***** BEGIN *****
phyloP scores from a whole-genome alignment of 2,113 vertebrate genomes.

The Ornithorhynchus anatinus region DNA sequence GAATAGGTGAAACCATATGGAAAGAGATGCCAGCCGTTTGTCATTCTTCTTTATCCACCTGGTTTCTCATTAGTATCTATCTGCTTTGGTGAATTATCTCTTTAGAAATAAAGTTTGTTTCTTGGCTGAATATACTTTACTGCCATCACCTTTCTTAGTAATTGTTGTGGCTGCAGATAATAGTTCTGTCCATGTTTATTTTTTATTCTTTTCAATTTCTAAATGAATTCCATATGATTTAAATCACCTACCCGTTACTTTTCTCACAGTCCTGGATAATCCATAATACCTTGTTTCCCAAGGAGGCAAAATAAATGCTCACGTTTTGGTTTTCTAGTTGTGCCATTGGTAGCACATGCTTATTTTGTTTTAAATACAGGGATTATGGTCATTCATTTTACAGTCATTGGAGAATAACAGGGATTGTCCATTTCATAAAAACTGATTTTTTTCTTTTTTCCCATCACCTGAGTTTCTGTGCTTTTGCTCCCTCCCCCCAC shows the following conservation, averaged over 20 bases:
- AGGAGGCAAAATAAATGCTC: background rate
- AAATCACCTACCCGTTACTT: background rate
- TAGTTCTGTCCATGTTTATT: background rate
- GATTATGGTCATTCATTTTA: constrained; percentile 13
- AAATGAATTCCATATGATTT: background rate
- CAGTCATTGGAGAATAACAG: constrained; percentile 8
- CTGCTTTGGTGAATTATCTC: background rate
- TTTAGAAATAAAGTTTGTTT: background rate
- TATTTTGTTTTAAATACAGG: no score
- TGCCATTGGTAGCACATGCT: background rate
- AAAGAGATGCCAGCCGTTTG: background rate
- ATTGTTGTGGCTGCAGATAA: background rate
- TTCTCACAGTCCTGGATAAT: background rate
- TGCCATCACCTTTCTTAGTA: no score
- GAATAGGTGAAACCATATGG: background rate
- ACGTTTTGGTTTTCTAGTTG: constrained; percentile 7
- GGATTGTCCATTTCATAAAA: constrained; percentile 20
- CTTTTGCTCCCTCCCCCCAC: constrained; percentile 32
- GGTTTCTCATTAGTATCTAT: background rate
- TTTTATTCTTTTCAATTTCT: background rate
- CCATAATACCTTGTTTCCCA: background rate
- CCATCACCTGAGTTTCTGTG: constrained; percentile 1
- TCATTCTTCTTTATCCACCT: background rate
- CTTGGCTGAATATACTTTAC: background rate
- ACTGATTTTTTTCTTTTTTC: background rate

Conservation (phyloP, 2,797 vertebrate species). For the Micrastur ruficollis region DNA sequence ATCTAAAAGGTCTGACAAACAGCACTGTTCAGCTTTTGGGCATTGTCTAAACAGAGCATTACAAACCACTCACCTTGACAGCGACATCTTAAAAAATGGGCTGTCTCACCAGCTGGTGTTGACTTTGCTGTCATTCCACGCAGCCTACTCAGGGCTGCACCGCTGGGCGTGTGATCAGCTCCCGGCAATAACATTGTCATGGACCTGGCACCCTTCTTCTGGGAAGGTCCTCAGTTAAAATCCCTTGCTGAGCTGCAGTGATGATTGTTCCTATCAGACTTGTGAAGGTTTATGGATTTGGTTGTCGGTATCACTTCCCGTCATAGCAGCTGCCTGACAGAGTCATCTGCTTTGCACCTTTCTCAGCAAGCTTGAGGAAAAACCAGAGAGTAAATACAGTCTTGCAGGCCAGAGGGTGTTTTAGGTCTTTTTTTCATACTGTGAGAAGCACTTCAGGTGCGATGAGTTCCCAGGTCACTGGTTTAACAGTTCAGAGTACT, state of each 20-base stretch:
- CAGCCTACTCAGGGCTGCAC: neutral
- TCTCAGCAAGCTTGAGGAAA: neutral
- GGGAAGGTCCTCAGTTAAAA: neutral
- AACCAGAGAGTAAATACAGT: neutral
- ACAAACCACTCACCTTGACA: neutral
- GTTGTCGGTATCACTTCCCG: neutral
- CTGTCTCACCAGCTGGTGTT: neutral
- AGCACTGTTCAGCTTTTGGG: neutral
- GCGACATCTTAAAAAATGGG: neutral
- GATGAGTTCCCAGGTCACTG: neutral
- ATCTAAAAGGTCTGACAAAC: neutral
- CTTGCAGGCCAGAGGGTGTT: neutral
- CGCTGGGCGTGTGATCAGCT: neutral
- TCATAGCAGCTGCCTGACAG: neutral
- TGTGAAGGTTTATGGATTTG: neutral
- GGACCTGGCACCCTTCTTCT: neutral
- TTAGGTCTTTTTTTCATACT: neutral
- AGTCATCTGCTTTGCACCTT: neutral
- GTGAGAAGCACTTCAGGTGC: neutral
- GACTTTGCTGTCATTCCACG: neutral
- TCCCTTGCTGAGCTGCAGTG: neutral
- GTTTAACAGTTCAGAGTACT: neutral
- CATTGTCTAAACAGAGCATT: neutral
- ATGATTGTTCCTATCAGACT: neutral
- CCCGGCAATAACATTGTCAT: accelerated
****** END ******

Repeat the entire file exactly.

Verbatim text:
phyloP scores from a whole-genome alignment of 2,113 vertebrate genomes.

The Ornithorhynchus anatinus region DNA sequence GAATAGGTGAAACCATATGGAAAGAGATGCCAGCCGTTTGTCATTCTTCTTTATCCACCTGGTTTCTCATTAGTATCTATCTGCTTTGGTGAATTATCTCTTTAGAAATAAAGTTTGTTTCTTGGCTGAATATACTTTACTGCCATCACCTTTCTTAGTAATTGTTGTGGCTGCAGATAATAGTTCTGTCCATGTTTATTTTTTATTCTTTTCAATTTCTAAATGAATTCCATATGATTTAAATCACCTACCCGTTACTTTTCTCACAGTCCTGGATAATCCATAATACCTTGTTTCCCAAGGAGGCAAAATAAATGCTCACGTTTTGGTTTTCTAGTTGTGCCATTGGTAGCACATGCTTATTTTGTTTTAAATACAGGGATTATGGTCATTCATTTTACAGTCATTGGAGAATAACAGGGATTGTCCATTTCATAAAAACTGATTTTTTTCTTTTTTCCCATCACCTGAGTTTCTGTGCTTTTGCTCCCTCCCCCCAC shows the following conservation, averaged over 20 bases:
- AGGAGGCAAAATAAATGCTC: background rate
- AAATCACCTACCCGTTACTT: background rate
- TAGTTCTGTCCATGTTTATT: background rate
- GATTATGGTCATTCATTTTA: constrained; percentile 13
- AAATGAATTCCATATGATTT: background rate
- CAGTCATTGGAGAATAACAG: constrained; percentile 8
- CTGCTTTGGTGAATTATCTC: background rate
- TTTAGAAATAAAGTTTGTTT: background rate
- TATTTTGTTTTAAATACAGG: no score
- TGCCATTGGTAGCACATGCT: background rate
- AAAGAGATGCCAGCCGTTTG: background rate
- ATTGTTGTGGCTGCAGATAA: background rate
- TTCTCACAGTCCTGGATAAT: background rate
- TGCCATCACCTTTCTTAGTA: no score
- GAATAGGTGAAACCATATGG: background rate
- ACGTTTTGGTTTTCTAGTTG: constrained; percentile 7
- GGATTGTCCATTTCATAAAA: constrained; percentile 20
- CTTTTGCTCCCTCCCCCCAC: constrained; percentile 32
- GGTTTCTCATTAGTATCTAT: background rate
- TTTTATTCTTTTCAATTTCT: background rate
- CCATAATACCTTGTTTCCCA: background rate
- CCATCACCTGAGTTTCTGTG: constrained; percentile 1
- TCATTCTTCTTTATCCACCT: background rate
- CTTGGCTGAATATACTTTAC: background rate
- ACTGATTTTTTTCTTTTTTC: background rate

Conservation (phyloP, 2,797 vertebrate species). For the Micrastur ruficollis region DNA sequence ATCTAAAAGGTCTGACAAACAGCACTGTTCAGCTTTTGGGCATTGTCTAAACAGAGCATTACAAACCACTCACCTTGACAGCGACATCTTAAAAAATGGGCTGTCTCACCAGCTGGTGTTGACTTTGCTGTCATTCCACGCAGCCTACTCAGGGCTGCACCGCTGGGCGTGTGATCAGCTCCCGGCAATAACATTGTCATGGACCTGGCACCCTTCTTCTGGGAAGGTCCTCAGTTAAAATCCCTTGCTGAGCTGCAGTGATGATTGTTCCTATCAGACTTGTGAAGGTTTATGGATTTGGTTGTCGGTATCACTTCCCGTCATAGCAGCTGCCTGACAGAGTCATCTGCTTTGCACCTTTCTCAGCAAGCTTGAGGAAAAACCAGAGAGTAAATACAGTCTTGCAGGCCAGAGGGTGTTTTAGGTCTTTTTTTCATACTGTGAGAAGCACTTCAGGTGCGATGAGTTCCCAGGTCACTGGTTTAACAGTTCAGAGTACT, state of each 20-base stretch:
- CAGCCTACTCAGGGCTGCAC: neutral
- TCTCAGCAAGCTTGAGGAAA: neutral
- GGGAAGGTCCTCAGTTAAAA: neutral
- AACCAGAGAGTAAATACAGT: neutral
- ACAAACCACTCACCTTGACA: neutral
- GTTGTCGGTATCACTTCCCG: neutral
- CTGTCTCACCAGCTGGTGTT: neutral
- AGCACTGTTCAGCTTTTGGG: neutral
- GCGACATCTTAAAAAATGGG: neutral
- GATGAGTTCCCAGGTCACTG: neutral
- ATCTAAAAGGTCTGACAAAC: neutral
- CTTGCAGGCCAGAGGGTGTT: neutral
- CGCTGGGCGTGTGATCAGCT: neutral
- TCATAGCAGCTGCCTGACAG: neutral
- TGTGAAGGTTTATGGATTTG: neutral
- GGACCTGGCACCCTTCTTCT: neutral
- TTAGGTCTTTTTTTCATACT: neutral
- AGTCATCTGCTTTGCACCTT: neutral
- GTGAGAAGCACTTCAGGTGC: neutral
- GACTTTGCTGTCATTCCACG: neutral
- TCCCTTGCTGAGCTGCAGTG: neutral
- GTTTAACAGTTCAGAGTACT: neutral
- CATTGTCTAAACAGAGCATT: neutral
- ATGATTGTTCCTATCAGACT: neutral
- CCCGGCAATAACATTGTCAT: accelerated